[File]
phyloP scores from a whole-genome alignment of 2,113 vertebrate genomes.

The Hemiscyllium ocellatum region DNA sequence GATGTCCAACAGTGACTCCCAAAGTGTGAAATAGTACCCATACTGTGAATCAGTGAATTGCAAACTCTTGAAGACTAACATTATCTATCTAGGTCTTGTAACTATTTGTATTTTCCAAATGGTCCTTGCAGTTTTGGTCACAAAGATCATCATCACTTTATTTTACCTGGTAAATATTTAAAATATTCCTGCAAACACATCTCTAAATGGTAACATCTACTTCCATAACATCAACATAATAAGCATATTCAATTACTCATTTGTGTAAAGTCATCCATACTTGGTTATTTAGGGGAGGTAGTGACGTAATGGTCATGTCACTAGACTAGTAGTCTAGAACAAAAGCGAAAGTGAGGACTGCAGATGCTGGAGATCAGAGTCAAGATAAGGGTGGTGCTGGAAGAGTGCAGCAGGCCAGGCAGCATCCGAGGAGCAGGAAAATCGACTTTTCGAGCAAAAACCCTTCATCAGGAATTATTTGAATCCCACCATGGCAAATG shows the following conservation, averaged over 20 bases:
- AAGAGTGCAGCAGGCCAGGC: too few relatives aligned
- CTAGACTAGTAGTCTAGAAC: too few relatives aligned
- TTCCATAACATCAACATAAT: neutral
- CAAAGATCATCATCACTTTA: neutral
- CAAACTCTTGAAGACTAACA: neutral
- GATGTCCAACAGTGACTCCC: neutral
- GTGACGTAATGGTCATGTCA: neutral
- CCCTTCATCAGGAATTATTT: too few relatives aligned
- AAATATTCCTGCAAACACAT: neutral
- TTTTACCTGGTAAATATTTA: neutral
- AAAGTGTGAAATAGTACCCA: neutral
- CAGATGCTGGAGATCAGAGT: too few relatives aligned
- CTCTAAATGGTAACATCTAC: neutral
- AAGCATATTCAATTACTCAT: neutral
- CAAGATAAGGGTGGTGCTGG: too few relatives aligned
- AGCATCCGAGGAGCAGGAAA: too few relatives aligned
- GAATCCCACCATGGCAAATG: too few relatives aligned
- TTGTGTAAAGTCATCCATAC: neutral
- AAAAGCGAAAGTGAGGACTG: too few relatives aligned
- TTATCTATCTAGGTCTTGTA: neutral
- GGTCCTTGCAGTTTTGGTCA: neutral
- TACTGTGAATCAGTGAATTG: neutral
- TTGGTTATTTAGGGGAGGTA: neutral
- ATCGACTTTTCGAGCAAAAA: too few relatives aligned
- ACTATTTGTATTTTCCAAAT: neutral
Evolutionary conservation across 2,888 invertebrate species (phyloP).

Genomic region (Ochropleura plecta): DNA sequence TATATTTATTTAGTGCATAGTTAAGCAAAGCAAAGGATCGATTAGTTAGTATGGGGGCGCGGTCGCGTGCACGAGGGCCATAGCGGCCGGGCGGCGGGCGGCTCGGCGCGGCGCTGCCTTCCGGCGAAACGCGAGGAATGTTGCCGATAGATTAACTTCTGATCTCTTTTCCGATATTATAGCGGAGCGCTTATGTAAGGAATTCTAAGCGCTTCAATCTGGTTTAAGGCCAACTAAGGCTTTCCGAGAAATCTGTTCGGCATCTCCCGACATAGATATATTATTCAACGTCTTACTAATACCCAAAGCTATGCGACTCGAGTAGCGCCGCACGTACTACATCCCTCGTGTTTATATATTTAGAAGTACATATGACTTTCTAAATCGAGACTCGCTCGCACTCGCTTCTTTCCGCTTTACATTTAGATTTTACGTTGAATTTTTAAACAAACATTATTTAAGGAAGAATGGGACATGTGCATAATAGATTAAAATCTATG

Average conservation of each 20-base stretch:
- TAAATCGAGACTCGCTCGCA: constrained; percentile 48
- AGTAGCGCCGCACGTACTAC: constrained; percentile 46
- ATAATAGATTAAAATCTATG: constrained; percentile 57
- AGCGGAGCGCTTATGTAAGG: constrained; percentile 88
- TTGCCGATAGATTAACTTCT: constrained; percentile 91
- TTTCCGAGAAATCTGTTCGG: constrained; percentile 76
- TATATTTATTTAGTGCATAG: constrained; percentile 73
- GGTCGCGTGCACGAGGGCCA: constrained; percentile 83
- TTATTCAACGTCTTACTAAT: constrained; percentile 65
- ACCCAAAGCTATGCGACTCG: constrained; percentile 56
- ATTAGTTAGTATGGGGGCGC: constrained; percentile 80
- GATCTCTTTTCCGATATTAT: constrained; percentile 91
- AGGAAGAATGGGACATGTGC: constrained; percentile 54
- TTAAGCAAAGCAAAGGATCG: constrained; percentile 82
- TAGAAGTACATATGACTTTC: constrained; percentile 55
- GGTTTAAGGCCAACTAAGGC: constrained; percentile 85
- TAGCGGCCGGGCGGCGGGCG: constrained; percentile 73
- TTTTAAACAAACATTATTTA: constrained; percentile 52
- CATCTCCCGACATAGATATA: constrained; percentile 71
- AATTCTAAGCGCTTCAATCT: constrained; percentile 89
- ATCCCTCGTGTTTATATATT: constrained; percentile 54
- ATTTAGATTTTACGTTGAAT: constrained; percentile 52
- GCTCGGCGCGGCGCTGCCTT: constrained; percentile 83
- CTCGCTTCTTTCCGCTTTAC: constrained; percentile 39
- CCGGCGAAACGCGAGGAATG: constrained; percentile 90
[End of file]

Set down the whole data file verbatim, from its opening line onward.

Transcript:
phyloP scores from a whole-genome alignment of 2,113 vertebrate genomes.

The Hemiscyllium ocellatum region DNA sequence GATGTCCAACAGTGACTCCCAAAGTGTGAAATAGTACCCATACTGTGAATCAGTGAATTGCAAACTCTTGAAGACTAACATTATCTATCTAGGTCTTGTAACTATTTGTATTTTCCAAATGGTCCTTGCAGTTTTGGTCACAAAGATCATCATCACTTTATTTTACCTGGTAAATATTTAAAATATTCCTGCAAACACATCTCTAAATGGTAACATCTACTTCCATAACATCAACATAATAAGCATATTCAATTACTCATTTGTGTAAAGTCATCCATACTTGGTTATTTAGGGGAGGTAGTGACGTAATGGTCATGTCACTAGACTAGTAGTCTAGAACAAAAGCGAAAGTGAGGACTGCAGATGCTGGAGATCAGAGTCAAGATAAGGGTGGTGCTGGAAGAGTGCAGCAGGCCAGGCAGCATCCGAGGAGCAGGAAAATCGACTTTTCGAGCAAAAACCCTTCATCAGGAATTATTTGAATCCCACCATGGCAAATG shows the following conservation, averaged over 20 bases:
- AAGAGTGCAGCAGGCCAGGC: too few relatives aligned
- CTAGACTAGTAGTCTAGAAC: too few relatives aligned
- TTCCATAACATCAACATAAT: neutral
- CAAAGATCATCATCACTTTA: neutral
- CAAACTCTTGAAGACTAACA: neutral
- GATGTCCAACAGTGACTCCC: neutral
- GTGACGTAATGGTCATGTCA: neutral
- CCCTTCATCAGGAATTATTT: too few relatives aligned
- AAATATTCCTGCAAACACAT: neutral
- TTTTACCTGGTAAATATTTA: neutral
- AAAGTGTGAAATAGTACCCA: neutral
- CAGATGCTGGAGATCAGAGT: too few relatives aligned
- CTCTAAATGGTAACATCTAC: neutral
- AAGCATATTCAATTACTCAT: neutral
- CAAGATAAGGGTGGTGCTGG: too few relatives aligned
- AGCATCCGAGGAGCAGGAAA: too few relatives aligned
- GAATCCCACCATGGCAAATG: too few relatives aligned
- TTGTGTAAAGTCATCCATAC: neutral
- AAAAGCGAAAGTGAGGACTG: too few relatives aligned
- TTATCTATCTAGGTCTTGTA: neutral
- GGTCCTTGCAGTTTTGGTCA: neutral
- TACTGTGAATCAGTGAATTG: neutral
- TTGGTTATTTAGGGGAGGTA: neutral
- ATCGACTTTTCGAGCAAAAA: too few relatives aligned
- ACTATTTGTATTTTCCAAAT: neutral
Evolutionary conservation across 2,888 invertebrate species (phyloP).

Genomic region (Ochropleura plecta): DNA sequence TATATTTATTTAGTGCATAGTTAAGCAAAGCAAAGGATCGATTAGTTAGTATGGGGGCGCGGTCGCGTGCACGAGGGCCATAGCGGCCGGGCGGCGGGCGGCTCGGCGCGGCGCTGCCTTCCGGCGAAACGCGAGGAATGTTGCCGATAGATTAACTTCTGATCTCTTTTCCGATATTATAGCGGAGCGCTTATGTAAGGAATTCTAAGCGCTTCAATCTGGTTTAAGGCCAACTAAGGCTTTCCGAGAAATCTGTTCGGCATCTCCCGACATAGATATATTATTCAACGTCTTACTAATACCCAAAGCTATGCGACTCGAGTAGCGCCGCACGTACTACATCCCTCGTGTTTATATATTTAGAAGTACATATGACTTTCTAAATCGAGACTCGCTCGCACTCGCTTCTTTCCGCTTTACATTTAGATTTTACGTTGAATTTTTAAACAAACATTATTTAAGGAAGAATGGGACATGTGCATAATAGATTAAAATCTATG

Average conservation of each 20-base stretch:
- TAAATCGAGACTCGCTCGCA: constrained; percentile 48
- AGTAGCGCCGCACGTACTAC: constrained; percentile 46
- ATAATAGATTAAAATCTATG: constrained; percentile 57
- AGCGGAGCGCTTATGTAAGG: constrained; percentile 88
- TTGCCGATAGATTAACTTCT: constrained; percentile 91
- TTTCCGAGAAATCTGTTCGG: constrained; percentile 76
- TATATTTATTTAGTGCATAG: constrained; percentile 73
- GGTCGCGTGCACGAGGGCCA: constrained; percentile 83
- TTATTCAACGTCTTACTAAT: constrained; percentile 65
- ACCCAAAGCTATGCGACTCG: constrained; percentile 56
- ATTAGTTAGTATGGGGGCGC: constrained; percentile 80
- GATCTCTTTTCCGATATTAT: constrained; percentile 91
- AGGAAGAATGGGACATGTGC: constrained; percentile 54
- TTAAGCAAAGCAAAGGATCG: constrained; percentile 82
- TAGAAGTACATATGACTTTC: constrained; percentile 55
- GGTTTAAGGCCAACTAAGGC: constrained; percentile 85
- TAGCGGCCGGGCGGCGGGCG: constrained; percentile 73
- TTTTAAACAAACATTATTTA: constrained; percentile 52
- CATCTCCCGACATAGATATA: constrained; percentile 71
- AATTCTAAGCGCTTCAATCT: constrained; percentile 89
- ATCCCTCGTGTTTATATATT: constrained; percentile 54
- ATTTAGATTTTACGTTGAAT: constrained; percentile 52
- GCTCGGCGCGGCGCTGCCTT: constrained; percentile 83
- CTCGCTTCTTTCCGCTTTAC: constrained; percentile 39
- CCGGCGAAACGCGAGGAATG: constrained; percentile 90